9. A method for protecting painted, metal, plastic or glass surfaces which comprises covering said surfaces with the protective film of
10. A process for producing the self-adhesive protective film of
11. The method of
The invention relates to a protective film whose great weathering stability and adhesion reliability make it especially suitable for temporarily protecting fresh automobile finishes from soiling and damage, as well as for other sensitive surfaces such as metals, plastics and glazing.
The preservation and protection of motor vehicles in the course of transportation from manufacturer to dealer has long been common practice.
The conventional method of preserving automobiles is to apply paraffin waxes in a thickness of from 5 to 20 μm. However, it has been found that, especially on horizontal areas of the vehicles, such as the hood, roof and trunk lid, a thin and usually nonuniform layer of this nature does not afford adequate protection against external influences, such as the corrosive effect of bird droppings, for example.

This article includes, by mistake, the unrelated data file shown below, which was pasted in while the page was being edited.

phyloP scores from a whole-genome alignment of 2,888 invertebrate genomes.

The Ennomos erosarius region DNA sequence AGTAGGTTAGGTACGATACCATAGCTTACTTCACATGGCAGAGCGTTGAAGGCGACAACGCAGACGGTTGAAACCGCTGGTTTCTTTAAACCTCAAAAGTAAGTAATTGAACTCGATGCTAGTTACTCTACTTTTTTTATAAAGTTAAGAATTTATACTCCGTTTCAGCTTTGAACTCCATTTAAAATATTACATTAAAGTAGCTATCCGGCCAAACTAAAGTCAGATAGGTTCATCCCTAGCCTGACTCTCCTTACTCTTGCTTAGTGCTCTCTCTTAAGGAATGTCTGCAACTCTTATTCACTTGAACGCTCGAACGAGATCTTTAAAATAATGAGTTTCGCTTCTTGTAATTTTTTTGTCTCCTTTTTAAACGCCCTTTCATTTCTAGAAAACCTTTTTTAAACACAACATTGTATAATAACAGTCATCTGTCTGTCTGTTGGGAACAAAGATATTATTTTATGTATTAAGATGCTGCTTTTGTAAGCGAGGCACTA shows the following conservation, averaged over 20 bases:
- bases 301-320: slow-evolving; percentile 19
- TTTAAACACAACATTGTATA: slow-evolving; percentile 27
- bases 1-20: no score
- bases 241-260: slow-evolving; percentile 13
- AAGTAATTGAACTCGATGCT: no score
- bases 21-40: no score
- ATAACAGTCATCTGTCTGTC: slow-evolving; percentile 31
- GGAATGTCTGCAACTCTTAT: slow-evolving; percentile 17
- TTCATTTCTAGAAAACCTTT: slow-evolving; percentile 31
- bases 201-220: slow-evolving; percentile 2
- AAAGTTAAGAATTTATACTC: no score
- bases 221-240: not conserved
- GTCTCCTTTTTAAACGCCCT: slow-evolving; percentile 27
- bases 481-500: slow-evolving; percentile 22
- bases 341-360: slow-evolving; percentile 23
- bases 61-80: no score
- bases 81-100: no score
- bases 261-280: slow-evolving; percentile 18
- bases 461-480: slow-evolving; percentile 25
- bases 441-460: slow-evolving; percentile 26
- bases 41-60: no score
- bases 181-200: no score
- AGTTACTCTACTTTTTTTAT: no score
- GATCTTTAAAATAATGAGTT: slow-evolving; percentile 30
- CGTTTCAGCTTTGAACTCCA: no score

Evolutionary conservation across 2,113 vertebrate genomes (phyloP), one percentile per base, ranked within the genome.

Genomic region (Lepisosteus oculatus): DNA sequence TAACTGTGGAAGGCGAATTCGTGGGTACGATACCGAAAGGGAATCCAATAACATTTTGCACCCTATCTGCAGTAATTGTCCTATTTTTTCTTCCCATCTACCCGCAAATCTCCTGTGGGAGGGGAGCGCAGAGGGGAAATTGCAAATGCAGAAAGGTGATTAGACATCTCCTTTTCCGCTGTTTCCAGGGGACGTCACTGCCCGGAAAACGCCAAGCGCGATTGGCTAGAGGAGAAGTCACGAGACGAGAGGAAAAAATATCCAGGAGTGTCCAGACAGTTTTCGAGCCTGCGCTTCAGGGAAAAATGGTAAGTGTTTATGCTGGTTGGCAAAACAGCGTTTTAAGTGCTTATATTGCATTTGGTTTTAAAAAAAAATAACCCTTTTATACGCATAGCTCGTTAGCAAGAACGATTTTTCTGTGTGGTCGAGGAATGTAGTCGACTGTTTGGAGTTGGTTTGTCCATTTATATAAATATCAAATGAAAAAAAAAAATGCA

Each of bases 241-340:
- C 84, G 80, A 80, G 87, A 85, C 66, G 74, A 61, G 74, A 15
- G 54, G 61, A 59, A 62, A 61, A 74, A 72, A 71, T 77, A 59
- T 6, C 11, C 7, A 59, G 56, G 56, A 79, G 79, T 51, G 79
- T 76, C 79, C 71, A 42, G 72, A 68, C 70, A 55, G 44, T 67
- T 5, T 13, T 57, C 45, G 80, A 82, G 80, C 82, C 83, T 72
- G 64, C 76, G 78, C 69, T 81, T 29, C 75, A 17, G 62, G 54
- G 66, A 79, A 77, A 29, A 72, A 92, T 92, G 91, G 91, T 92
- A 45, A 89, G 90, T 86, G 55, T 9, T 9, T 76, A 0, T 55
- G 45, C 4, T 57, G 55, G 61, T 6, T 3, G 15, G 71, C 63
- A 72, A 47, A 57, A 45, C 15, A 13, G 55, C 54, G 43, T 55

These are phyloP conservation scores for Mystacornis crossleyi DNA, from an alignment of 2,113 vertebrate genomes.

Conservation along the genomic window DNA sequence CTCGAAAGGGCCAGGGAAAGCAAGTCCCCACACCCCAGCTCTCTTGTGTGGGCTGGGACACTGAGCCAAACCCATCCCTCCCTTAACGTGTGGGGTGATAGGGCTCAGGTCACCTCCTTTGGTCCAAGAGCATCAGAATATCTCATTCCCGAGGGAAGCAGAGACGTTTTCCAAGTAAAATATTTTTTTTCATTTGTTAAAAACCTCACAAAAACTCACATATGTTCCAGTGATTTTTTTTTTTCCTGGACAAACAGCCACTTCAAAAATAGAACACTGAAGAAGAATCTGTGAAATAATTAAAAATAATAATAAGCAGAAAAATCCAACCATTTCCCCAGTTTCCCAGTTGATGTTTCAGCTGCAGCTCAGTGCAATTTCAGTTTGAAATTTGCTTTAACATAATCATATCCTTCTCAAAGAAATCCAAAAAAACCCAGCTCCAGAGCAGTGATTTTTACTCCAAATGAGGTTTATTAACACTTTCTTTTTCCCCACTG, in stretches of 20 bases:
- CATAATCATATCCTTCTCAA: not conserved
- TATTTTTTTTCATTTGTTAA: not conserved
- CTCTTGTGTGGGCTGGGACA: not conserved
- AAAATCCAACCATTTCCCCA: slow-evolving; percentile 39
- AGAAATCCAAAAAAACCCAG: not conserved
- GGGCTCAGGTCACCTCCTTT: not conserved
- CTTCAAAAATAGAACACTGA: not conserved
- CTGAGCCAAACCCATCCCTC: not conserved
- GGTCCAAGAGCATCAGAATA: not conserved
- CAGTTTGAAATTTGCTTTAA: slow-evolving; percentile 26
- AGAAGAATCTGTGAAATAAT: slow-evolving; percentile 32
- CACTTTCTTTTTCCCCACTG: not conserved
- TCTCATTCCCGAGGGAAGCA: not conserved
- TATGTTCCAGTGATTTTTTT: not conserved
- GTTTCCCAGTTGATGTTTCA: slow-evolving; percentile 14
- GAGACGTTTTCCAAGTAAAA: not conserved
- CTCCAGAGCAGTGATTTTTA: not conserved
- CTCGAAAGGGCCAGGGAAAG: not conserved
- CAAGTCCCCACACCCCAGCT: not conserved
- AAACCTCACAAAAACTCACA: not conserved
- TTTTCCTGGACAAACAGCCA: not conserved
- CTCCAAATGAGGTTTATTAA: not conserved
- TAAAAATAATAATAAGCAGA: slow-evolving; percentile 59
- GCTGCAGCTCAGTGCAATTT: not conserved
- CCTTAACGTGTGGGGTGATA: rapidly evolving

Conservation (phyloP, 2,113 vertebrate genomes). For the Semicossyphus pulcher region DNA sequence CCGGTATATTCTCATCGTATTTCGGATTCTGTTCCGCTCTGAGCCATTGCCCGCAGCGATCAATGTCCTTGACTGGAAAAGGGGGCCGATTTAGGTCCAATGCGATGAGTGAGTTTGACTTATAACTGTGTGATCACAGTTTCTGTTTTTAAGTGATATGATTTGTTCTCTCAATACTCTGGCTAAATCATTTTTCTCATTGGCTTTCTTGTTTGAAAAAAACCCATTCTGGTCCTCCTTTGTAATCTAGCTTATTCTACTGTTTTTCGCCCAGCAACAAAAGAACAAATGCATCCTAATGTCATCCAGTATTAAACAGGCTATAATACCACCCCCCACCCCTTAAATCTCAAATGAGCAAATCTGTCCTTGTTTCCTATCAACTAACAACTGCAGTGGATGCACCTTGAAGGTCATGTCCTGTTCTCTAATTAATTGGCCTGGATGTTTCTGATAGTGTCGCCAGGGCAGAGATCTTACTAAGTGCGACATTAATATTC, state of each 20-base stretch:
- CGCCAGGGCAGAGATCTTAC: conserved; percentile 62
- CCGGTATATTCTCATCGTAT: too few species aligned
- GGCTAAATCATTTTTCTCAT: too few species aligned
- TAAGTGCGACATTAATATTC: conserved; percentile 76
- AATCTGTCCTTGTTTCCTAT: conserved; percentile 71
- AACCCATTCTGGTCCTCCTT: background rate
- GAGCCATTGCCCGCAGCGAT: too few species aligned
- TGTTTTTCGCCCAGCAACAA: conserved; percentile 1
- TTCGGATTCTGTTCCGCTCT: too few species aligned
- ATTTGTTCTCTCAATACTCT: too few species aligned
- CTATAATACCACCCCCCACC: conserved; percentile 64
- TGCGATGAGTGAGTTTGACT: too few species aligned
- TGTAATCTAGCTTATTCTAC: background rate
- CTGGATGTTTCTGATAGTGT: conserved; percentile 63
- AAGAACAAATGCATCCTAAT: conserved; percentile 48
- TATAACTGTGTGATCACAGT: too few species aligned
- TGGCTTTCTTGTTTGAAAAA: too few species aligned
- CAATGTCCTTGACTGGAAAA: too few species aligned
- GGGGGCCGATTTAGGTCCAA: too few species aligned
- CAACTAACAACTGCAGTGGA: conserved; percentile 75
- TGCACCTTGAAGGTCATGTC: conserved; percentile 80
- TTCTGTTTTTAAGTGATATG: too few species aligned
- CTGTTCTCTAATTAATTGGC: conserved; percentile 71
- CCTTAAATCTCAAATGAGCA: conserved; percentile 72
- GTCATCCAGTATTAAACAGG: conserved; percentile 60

A considerable disadvantage of sealing with paraffin wax is the need to remove the preservative using a steam jet, surfactants or solvents. Environmentally sound recovery and disposal of the residues are the cause of great complexity in terms of apparatus, and of very high costs.
A current development in the field of automotive transit protection is the use of covers which go over the entire vehicle and are shrunk on to fit by exposure to heat. Cover solutions of this kind are very costly and involve a great deal of effort in applying the cover, effecting shrinkage, and especially when climbing into the masked automobile. For that particular purpose, zip fastener openings are provided, whose necessary opening and reclosing is time-consuming. Visibility when parking is severely impaired, and there are areas of dulling on the finish as a result of enclosed dirt and unavoidable scuffing. This solution cannot become widespread.
Instead, increasing use is being made of temporarily applied self-adhesive surface protective films. These are specifically intended for the mechanical and chemical protection of fresh motor vehicle finishes, have a protective action which is much better than that of the waxes, and have the advantage over the covers of being more cost effective and significantly quicker to apply.